Grainstacks in the Sunlight, Morning Effect

Are Whole Grains a No-Brainer for Dietary Health?

So many things about dietary guidance foster seemingly endless arguments. Fights about meat, dairy, and saturated fats flare up over and over again. But whole grains seem like something of a safe zone. A recent study tells us they are more satisfying than refined grains. Observational research points to less risk for diabetes, cancer, and heart disease. So are whole grains a no-brainer for dietary health?

Effects on Appetite and Energy Intake

A recent study by Lisa Sanders and colleagues took an exceptionally thorough look at all of the evidence from RCTs to test the effects of whole grains on appetite and energy intake. The questions here are really pretty simple. Are whole grains more satisfying and filling than refined grains? Do they lead a person to eat less?

These are important questions because observational research consistently shows a correlation between eating more whole grains and having a lower risk of obesity.

Unfortunately, the answer was mixed. Yes, whole grain foods do a better job of satisfying a person’s hunger, filling them up, leaving them satisfied with less desire to eat. Yet across all of these studies, the evidence does not support a significant effect on how much a person eats. A significant decrease in energy intake was simply not there in the data.

Why the Mixed Results?

On one hand this might be surprising. If people are filled up by these foods, would they not just naturally eat less? But on the other hand, it’s quite clear that people eat for many reasons other than physical hunger. Just one example is the hedonic hunger, driving a person to eat purely for the pleasure of highly palatable foods. With more hedonic hunger, a person’s risk of obesity appears to rise.

Taking all of this into account, it’s not surprising that whole grains might not have a big effect on how much a person eats, even if they do satisfy physical hunger better.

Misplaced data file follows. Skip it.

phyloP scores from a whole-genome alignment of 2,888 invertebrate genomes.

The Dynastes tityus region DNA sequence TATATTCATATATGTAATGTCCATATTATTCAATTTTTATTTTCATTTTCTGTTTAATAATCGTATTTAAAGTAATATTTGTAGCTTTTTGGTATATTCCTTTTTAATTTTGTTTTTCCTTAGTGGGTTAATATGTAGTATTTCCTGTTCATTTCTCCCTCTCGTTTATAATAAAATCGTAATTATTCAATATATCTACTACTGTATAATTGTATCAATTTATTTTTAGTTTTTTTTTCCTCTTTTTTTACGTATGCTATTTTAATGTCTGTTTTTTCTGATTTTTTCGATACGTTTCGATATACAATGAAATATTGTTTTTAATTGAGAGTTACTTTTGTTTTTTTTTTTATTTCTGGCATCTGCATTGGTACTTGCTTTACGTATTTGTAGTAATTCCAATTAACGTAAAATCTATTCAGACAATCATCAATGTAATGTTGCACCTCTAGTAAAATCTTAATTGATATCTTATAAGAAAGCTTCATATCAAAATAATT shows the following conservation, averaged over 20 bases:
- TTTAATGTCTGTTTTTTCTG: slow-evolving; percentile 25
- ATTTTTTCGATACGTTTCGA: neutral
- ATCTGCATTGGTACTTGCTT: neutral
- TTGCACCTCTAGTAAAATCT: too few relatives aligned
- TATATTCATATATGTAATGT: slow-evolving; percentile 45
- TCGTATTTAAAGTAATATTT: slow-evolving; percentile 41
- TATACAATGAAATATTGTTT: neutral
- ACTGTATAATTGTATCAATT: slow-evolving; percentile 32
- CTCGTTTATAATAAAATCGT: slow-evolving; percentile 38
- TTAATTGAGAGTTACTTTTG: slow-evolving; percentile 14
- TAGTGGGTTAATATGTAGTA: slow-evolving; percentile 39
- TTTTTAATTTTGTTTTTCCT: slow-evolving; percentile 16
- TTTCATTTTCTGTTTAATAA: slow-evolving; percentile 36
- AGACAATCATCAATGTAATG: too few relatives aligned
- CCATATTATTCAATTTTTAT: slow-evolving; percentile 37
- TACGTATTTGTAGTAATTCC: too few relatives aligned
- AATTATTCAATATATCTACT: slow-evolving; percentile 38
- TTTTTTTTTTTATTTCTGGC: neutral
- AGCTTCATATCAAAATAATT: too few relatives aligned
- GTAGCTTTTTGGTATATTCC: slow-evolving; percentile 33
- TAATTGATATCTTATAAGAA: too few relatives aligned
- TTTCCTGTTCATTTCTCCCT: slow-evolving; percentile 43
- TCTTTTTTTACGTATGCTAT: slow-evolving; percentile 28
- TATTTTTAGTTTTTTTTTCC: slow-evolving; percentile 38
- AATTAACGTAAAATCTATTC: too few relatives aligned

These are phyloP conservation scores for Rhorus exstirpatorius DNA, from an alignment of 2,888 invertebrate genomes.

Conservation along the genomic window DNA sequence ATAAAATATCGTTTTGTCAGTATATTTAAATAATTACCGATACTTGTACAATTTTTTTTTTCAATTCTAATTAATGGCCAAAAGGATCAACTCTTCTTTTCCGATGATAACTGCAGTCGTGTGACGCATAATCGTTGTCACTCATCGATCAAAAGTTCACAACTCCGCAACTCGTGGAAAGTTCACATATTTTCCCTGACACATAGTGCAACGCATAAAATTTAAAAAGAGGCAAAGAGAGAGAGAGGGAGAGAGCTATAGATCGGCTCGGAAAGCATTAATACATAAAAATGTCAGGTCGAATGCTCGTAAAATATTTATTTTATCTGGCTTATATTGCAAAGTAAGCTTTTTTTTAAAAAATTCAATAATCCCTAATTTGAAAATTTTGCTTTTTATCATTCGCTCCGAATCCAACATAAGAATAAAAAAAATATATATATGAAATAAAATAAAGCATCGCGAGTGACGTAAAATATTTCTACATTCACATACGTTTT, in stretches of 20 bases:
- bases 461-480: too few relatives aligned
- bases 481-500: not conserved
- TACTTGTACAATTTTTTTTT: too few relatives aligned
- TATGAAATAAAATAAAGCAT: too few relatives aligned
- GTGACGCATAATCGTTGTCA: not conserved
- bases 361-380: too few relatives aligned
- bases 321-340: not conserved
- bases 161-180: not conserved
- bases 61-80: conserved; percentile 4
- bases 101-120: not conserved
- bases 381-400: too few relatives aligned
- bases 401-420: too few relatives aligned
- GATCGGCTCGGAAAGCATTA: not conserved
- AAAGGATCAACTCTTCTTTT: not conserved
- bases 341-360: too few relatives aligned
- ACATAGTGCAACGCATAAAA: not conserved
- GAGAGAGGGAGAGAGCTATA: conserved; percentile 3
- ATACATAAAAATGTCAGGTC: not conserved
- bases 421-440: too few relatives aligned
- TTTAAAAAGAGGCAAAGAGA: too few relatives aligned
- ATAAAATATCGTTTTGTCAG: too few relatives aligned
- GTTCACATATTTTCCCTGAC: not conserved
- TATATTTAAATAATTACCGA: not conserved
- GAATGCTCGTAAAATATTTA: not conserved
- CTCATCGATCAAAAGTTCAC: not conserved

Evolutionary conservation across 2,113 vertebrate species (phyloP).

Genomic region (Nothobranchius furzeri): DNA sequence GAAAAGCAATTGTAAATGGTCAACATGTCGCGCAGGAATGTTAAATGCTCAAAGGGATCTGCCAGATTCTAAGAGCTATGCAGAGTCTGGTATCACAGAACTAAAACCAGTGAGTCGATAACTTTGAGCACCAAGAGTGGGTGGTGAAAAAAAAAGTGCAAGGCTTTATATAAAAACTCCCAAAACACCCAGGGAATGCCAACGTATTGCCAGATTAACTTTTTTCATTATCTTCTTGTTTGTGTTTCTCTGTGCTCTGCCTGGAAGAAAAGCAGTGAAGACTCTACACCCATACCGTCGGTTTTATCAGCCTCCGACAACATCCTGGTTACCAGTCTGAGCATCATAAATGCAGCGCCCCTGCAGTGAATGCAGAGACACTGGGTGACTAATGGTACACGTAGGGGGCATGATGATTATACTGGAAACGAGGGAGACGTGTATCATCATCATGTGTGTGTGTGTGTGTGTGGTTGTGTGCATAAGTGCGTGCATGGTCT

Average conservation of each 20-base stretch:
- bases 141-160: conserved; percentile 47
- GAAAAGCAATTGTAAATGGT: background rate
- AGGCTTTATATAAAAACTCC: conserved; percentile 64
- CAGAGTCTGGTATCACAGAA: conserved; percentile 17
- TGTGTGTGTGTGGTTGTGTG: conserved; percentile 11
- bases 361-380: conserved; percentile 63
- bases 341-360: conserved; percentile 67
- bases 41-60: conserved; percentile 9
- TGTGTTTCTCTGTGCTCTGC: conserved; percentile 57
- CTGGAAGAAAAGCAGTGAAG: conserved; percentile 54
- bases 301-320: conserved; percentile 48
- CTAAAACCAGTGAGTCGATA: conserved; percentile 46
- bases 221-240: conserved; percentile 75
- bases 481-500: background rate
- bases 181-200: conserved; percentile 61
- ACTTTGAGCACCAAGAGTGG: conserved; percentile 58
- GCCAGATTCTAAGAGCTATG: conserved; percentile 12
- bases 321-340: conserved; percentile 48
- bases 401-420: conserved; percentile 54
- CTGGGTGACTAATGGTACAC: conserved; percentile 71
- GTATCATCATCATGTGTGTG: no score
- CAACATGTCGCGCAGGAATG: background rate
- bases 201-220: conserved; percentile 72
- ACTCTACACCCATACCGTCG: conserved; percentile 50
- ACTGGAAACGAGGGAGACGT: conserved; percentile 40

So Why Favor Whole Grains?

There are two ways to look at whole grains. One is through the lens of good, wholesome food. Whole grains tend to be more nourishing and satisfying. Just about everyone everywhere will tell you that for a healthful dietary pattern, whole grains are best. The guidance is simple. Try to make sure that at least half of the grains you consume are whole grains.

Then there is the marketing lens. Because the consensus to favor whole grains is so strong, food marketers are stepping up with health claims and labels to put a healthy halo on their products. The goal is simple – to coax us to buy and consume more. Recently, the food industry agreed on a global definition for whole grain foods. By that definition, a product needs only 50% of its ingredient to be whole grains.

Marion Nestle offers a different perspective:

“Marketing of whole grains is tricky. The only label that counts is 100% whole grains. Anything other than that is marketing hype.”

She has a point. The veneration of whole grains is not a bad idea. But marketing hype doesn’t help with health outcomes. “Eat more, it’s good for you” does not always lead us to better health.

Click here for the study by Sanders et al. For further perspective on the relationship between dietary health and whole grains, click here.

Grainstacks in the Sunlight, Morning Effect; painting by Claude Monet / WikiArt

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April 12, 2021